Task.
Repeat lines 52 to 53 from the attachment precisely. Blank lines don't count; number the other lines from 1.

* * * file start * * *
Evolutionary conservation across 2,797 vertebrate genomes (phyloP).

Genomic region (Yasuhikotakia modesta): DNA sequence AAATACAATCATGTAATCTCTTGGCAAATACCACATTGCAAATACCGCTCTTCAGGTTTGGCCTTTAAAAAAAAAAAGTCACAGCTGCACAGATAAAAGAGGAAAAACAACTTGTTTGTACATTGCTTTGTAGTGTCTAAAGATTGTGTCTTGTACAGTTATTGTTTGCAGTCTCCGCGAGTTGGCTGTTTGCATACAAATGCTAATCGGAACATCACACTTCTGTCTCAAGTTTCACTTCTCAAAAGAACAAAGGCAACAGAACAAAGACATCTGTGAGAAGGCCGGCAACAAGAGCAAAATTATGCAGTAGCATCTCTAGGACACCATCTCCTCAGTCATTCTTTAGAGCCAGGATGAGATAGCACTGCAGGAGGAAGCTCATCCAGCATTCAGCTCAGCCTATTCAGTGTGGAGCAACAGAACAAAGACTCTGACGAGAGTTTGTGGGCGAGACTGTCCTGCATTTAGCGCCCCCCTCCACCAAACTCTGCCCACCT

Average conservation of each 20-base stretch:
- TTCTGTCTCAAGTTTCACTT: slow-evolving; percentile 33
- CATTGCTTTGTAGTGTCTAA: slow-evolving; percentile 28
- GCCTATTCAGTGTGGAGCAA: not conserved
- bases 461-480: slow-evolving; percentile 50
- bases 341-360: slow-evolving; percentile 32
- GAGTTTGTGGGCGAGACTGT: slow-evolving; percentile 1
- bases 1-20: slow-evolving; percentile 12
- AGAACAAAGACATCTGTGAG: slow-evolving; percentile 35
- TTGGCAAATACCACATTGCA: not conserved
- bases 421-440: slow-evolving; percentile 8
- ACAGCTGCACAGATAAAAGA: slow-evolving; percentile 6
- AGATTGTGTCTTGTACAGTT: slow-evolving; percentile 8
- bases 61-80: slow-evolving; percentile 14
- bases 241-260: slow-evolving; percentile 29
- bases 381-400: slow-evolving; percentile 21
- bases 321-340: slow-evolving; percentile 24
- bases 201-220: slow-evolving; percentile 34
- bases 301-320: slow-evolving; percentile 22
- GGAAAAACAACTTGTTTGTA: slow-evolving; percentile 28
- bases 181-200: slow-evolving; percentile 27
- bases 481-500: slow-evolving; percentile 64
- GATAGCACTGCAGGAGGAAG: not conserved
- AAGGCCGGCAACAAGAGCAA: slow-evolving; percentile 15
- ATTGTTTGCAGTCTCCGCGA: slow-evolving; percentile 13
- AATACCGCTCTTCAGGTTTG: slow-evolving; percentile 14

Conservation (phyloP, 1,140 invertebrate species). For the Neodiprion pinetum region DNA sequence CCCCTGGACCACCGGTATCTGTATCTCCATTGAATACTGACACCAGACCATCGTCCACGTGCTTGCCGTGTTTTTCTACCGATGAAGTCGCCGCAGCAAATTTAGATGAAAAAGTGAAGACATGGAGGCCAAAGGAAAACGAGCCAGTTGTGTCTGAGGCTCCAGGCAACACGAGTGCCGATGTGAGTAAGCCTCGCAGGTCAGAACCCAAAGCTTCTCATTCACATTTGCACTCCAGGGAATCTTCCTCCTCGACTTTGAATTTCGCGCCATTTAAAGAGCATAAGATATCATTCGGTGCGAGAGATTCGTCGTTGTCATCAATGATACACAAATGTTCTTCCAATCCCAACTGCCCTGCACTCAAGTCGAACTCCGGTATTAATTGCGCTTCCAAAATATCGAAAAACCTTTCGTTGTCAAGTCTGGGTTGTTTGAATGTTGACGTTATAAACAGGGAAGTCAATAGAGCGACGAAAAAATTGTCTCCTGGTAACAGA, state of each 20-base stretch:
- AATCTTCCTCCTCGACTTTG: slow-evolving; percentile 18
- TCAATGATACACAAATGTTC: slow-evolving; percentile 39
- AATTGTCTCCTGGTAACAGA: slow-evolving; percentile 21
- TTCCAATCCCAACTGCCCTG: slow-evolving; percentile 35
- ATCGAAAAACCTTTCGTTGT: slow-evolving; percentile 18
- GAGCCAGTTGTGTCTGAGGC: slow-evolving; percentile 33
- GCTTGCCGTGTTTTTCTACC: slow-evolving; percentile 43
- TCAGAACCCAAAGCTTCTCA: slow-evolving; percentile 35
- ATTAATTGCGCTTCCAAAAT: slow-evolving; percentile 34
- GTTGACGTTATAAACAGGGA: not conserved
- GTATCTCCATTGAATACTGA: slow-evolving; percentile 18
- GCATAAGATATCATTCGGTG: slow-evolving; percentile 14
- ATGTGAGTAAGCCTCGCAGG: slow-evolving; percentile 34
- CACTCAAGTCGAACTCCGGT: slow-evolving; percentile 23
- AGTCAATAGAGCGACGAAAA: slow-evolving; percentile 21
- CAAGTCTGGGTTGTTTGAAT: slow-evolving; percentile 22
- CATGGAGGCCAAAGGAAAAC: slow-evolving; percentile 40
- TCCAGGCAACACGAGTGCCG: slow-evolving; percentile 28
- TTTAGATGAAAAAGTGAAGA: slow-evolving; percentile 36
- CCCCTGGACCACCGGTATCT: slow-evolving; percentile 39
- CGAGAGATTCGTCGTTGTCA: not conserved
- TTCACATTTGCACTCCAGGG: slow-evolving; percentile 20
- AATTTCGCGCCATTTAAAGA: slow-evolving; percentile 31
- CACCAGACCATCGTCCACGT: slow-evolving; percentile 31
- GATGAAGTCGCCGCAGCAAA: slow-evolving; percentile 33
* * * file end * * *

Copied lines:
- AATTTCGCGCCATTTAAAGA: slow-evolving; percentile 31
- CACCAGACCATCGTCCACGT: slow-evolving; percentile 31